The 1960s were a groundbreaking era for British fashion, thanks largely to innovative designers like Mary Quant and Barbara Hulanicki. By creating fun, edgy and affordable looks, Quant and Hulanicki made London the style capital of the world and evolved fashion into an expressive art form.

Mary Quant Mini Skirts Shock and Delight

The miniskirt, considered one of the most iconic fashions of the 1960s, sprang from the imagination of London designer Mary Quant. After growing bored of the restrictive, formulaic styles of the 1950s, Quant sought to inject more energy and sex appeal into women’s fashion. She began creating radically shorter skirts that went several inches above the knee.

Inspired by the unnamed thigh-skimming designs she saw on street trendsetters and fashion students, Quant officially dubbed her creation the “mini skirt” in 1964. That same year, she debuted the shocking new look in her signature youthful styles at her Bazaar boutique on King’s Road.

The mini skirt caused an uproar, with many in the old guard believing it was indecent and overtly sexual. But young British women flocked to the design as it embodied the newfound sense of freedom and rebellious spirit of the times. Quant minis in vibrant colors and prints, often worn with tights, tall boots and floppy hats, became the uniform for hip, modern girls in London and beyond.

Part of the mini’s appeal was how accessible and democratic it was. Quant aimed to make fashion affordable and fun for the average young woman, moving away from haute couture exclusivity. She opened her first Bazaar boutique in 1955 at the age of 21, with clothes priced under £5 so her peers could dress in the latest trends.

The mini skirt came to symbolise the style and energy of the Swinging Sixties. And Quant herself embodied the rise of the youthquake and modern British woman unhindered by past constraints. Oozing confidence and originality, she created clothes that helped women shape their own identity.

Biba Brings Bohemia to the High Street

Like Quant, Barbara Hulanicki sought to shake up fashion by making it affordable and on-trend when she launched the Biba label in 1964. After studying fashion illustration, Hulanicki began selling inexpensive, flowing dresses via mail order. When the mail-order service took off, Hulanicki opened her first boutique on Abingdon Road in Kensington.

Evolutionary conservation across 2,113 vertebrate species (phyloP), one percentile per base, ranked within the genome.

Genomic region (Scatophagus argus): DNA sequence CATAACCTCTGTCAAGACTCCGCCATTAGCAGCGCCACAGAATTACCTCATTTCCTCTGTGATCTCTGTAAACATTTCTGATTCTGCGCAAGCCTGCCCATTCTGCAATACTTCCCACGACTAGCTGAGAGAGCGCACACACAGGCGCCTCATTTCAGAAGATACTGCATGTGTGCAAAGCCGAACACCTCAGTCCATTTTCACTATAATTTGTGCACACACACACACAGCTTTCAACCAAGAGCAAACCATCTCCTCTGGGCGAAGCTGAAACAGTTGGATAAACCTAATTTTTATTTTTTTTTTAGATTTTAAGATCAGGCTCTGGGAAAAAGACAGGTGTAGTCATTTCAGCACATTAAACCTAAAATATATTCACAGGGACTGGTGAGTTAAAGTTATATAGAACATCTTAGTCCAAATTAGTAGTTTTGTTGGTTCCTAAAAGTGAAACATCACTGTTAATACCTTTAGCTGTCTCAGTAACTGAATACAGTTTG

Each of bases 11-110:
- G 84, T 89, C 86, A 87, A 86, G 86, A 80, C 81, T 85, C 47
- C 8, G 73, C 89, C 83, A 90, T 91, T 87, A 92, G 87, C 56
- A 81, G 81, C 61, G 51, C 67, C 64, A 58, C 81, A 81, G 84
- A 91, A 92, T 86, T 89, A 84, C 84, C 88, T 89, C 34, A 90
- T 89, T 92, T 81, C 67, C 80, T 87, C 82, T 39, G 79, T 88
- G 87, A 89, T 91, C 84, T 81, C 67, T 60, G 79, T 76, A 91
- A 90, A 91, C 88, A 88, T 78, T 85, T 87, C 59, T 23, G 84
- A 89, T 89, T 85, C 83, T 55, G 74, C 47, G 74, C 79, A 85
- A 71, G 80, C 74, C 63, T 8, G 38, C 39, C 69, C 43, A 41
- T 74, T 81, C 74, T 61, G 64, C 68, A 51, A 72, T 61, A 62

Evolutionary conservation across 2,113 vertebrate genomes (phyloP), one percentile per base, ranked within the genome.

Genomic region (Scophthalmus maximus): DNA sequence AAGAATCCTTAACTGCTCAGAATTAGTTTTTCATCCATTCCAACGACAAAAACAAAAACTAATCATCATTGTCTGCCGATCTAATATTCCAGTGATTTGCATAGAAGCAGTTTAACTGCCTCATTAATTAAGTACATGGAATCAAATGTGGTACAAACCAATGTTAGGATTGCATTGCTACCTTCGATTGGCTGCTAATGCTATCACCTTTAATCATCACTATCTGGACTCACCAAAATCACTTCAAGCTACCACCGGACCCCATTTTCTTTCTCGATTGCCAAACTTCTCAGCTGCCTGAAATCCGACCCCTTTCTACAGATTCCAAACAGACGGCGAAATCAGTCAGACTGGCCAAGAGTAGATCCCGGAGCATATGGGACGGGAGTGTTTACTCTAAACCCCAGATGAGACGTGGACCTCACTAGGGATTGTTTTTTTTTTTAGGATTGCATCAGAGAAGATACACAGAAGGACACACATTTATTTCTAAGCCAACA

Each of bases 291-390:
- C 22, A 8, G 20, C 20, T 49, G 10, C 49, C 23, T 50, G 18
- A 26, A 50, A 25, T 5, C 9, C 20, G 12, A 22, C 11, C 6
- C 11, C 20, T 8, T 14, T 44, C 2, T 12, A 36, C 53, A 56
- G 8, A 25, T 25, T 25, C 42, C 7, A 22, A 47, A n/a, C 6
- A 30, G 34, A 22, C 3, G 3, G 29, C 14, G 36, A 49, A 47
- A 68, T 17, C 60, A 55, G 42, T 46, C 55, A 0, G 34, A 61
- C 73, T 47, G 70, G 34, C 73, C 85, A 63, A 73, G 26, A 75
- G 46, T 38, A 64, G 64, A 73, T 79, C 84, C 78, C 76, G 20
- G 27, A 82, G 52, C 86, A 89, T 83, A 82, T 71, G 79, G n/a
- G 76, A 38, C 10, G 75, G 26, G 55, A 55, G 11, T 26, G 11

With its art nouveau interior, Biba attracted hordes of young British women drawn to its unique, glamorous yet laidback designs. Hulanicki created easy, elegant looks featuring romantic fabrics, fluttery sleeves and muted earth tones. Her clothes possessed a bohemian vibe that matched the free-spirited mindset blossoming among youth in the 60s.

In contrast to boring, box-y postwar styles, Biba designs let women experiment with sensual silhouettes, quirky prints and rich colors. In 1966, the label moved to a seven-story emporium in Kensington High Street. This new “Big Biba” became a hip hangout spot and mecca for the London fashion world.

Like Quant, Hulanicki made fashion affordable and accessible. Biba brought elegance and sophistication to the average woman by offering high-style garments at reasonable prices. Its signature Global Village restaurant, beauty bar and accessories brought boutique sophistication to the high street.

Biba ultimately closed in 1976 after disputes with administration and failed attempts to expand. But its legacy lived on through Hulanicki’s inspired use of romantic, earthy and glam elements that gave women freedom of expression through style.

Lasting Influence on British Style

The innovative aesthetics of Quant and Hulanicki permeate British fashion even today. They brought sophistication and youthful spirit to the masses by designing for active, modern women. Their boutiques attracted models like Twiggy and celebrity fans from Brigitte Bardot to The Rolling Stones, confirming London as the style capital of the world.

Quant was revolutionary in how she merged Mod stylings with schoolgirl charm. She took inspiration from street culture to create fresh, fun clothes like trapeze dresses, colored tights and PVC raincoats. Her geometric prints, short hemlines and bold accessories defined the “London Look” of the 60s.

Hulanicki also embraced new fabrics like PVC and synthetics to make fashion forward but affordable designs. Her elegant dresses, slinky trousers, draped tops and cosmetics counter offered high Bohemian style at accessible prices.

Both designers helped shift fashion from an exclusive elite affair to an expressive art form anyone could enjoy. Their boutiques became hangouts where young shoppers could experiment with clothes to shape their identity and mood. Quant and Hulanicki made fashion more than just clothing – it became about freedom, individuality and cultural change.

Quant and Hulanicki took inspiration from the energy on London’s streets. By synthesizing Mod flair and Bohemian earthiness with cosmopolitan sophistication, they blended old and new in revolutionary ways. Their pioneering of fun, liberating fashion echoes through British designers today like Vivienne Westwood, Stella McCartney and Alexander McQueen.

More than any other designers, Quant and Hulanicki created the “look” of the Swinging Sixties. Their bold new styles reflected the carefree spirit and shifting social mores of the era. In doing so, they redefined British taste and created iconic looks that still permeate modern fashion.

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